The Rundetårn (literally the round tower) is a 34.8 m high tower with a smooth slanted spiral corridor instead of stairs. The 209m (964 foot) long spiral ramp winds itself around the hollow core of the tower seven and half times. Built by King Christian IV between 1637 and 1642, the Rundetårn was the first part of the Trinitatis Complex, which combined a church, a library, and an observatory into one large complex.
The building, designed by architect Hans Steenwinckel the Younger remained in use as an observatory until mid 19th century when light pollution and vibrations from the city made accurate observations impossible. The lack of stairs was an idea of the builders that made it easier to carry the heavy astronomical equipment up to the top of the tower.
Since it was no longer able to be used as an astronomical tower, the unique design of the structure segued nicely for the next stage of the building’s life. That next stage of the buildings life was of course racing up and down the spirals with various vehicles.
A unique feature of the tower is that it contains a toilet once used by researchers and astronomers working in the tower. The crude toilet is a single shaft leading down from the top of the building to the bottom floor. Since there is no ventilation to the outside and no plumbing, it was essentially a giant septic system and is thankfully no longer in use.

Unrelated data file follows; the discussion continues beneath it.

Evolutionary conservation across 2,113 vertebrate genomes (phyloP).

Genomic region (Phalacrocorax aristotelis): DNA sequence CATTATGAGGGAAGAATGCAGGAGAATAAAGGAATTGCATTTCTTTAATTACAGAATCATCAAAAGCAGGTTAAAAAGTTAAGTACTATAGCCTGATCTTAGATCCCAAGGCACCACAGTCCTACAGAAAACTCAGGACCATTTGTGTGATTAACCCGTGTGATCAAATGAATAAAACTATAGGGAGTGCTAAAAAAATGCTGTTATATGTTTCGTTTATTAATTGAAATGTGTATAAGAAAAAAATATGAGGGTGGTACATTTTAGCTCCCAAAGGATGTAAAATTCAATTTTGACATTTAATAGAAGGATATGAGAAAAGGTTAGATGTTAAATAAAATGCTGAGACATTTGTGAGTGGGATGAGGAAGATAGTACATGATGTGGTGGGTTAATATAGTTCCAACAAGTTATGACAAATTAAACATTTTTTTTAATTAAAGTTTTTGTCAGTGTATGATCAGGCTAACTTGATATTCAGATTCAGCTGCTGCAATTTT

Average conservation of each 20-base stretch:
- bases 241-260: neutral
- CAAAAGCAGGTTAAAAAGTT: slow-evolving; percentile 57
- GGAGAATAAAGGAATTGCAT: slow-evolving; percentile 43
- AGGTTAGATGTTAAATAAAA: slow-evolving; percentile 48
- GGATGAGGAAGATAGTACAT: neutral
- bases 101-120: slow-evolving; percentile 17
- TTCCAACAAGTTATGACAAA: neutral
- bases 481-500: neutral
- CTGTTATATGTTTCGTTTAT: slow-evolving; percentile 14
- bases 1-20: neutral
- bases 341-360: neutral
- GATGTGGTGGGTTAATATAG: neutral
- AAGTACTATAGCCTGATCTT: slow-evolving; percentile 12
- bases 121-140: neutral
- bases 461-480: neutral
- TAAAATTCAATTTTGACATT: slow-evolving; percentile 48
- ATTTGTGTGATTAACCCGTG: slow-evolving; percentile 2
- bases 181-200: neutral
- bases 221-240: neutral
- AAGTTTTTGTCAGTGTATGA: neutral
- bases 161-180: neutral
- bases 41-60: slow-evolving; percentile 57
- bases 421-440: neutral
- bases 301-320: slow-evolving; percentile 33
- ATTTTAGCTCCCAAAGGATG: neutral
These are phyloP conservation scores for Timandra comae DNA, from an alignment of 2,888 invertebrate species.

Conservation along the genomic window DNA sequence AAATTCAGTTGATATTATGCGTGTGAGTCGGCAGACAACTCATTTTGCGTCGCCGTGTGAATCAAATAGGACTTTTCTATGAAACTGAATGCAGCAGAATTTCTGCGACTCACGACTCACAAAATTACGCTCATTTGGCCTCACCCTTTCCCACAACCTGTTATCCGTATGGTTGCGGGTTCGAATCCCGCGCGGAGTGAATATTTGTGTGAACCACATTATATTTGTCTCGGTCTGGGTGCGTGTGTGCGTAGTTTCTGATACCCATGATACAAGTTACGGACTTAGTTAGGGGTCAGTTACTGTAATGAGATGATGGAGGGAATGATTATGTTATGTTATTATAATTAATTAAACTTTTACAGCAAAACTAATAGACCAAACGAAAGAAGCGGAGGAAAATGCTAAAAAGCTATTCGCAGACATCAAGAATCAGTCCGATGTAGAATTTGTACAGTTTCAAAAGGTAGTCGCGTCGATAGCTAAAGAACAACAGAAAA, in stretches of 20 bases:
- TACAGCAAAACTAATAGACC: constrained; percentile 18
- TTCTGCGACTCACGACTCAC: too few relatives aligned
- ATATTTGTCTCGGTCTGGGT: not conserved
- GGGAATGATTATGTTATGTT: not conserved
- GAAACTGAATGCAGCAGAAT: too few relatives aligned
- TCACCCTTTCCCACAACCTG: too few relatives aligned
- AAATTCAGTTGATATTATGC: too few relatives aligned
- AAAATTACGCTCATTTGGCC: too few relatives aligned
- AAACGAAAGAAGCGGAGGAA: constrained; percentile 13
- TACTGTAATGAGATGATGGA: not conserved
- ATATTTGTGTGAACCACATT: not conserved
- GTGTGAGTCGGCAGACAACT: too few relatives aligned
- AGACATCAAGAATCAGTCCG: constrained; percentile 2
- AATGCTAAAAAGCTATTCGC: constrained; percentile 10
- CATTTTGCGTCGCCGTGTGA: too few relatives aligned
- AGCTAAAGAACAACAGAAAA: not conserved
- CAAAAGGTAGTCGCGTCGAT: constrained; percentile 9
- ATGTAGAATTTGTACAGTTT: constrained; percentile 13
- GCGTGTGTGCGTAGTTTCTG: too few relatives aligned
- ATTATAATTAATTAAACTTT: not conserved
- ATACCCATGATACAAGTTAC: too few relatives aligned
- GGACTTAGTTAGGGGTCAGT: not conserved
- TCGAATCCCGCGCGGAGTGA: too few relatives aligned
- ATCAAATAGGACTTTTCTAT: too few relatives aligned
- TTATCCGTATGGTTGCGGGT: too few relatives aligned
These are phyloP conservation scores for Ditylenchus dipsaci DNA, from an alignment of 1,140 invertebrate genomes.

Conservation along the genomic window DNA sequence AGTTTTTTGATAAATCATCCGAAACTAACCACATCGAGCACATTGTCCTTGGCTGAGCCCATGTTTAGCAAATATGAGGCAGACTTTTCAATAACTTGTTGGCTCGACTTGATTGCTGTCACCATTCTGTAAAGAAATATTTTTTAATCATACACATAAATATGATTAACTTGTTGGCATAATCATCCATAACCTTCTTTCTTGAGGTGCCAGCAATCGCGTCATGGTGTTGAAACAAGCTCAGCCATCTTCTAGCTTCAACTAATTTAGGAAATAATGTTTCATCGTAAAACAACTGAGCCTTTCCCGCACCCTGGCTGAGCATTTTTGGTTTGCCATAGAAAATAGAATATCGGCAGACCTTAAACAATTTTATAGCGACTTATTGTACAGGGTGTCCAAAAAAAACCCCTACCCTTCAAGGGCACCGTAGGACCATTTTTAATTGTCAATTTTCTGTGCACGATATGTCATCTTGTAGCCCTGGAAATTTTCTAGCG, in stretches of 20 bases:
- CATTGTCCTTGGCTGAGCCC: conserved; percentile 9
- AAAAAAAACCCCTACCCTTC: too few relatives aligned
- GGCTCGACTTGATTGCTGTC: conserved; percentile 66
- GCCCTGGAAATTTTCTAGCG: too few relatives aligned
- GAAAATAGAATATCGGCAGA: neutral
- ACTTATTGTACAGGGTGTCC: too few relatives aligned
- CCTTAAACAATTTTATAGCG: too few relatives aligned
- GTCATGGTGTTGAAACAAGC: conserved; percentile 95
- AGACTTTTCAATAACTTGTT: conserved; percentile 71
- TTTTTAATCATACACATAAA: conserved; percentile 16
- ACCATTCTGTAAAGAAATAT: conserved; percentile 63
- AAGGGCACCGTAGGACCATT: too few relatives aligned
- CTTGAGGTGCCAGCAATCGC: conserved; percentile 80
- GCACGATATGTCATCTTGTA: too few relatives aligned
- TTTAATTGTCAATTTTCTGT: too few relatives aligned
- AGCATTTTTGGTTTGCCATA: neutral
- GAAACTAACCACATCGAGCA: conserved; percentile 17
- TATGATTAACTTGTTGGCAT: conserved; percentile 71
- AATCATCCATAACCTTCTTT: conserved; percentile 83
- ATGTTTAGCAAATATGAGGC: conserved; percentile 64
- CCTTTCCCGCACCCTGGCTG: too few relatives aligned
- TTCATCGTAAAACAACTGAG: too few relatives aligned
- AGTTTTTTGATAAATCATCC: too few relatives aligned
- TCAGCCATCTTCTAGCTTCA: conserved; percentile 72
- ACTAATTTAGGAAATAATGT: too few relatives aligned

The Rundetårn Facts
- In 1726, emperor of Russia Peter the Great ascended the corridor on horseback.
- The first bicycle race in the tower was organized in 1888.
- The round tower is still used by amateur astronomers wishing to view the night sky.
- In 1902, a Beaufort car was the first motorized vehicle to ascend this tower.
- The current bicycle record is 55.3 seconds and was set in 1993 by Ole Ritter in a race against Leif Mortensen.
- The upper portion of the main facade is decorated by a gilded rebus, designed by King Christian IV himself.
- In 1989, Thomas Olsen went up and down the Rundetårn on a unicycle in 1 minute and 48.7 seconds.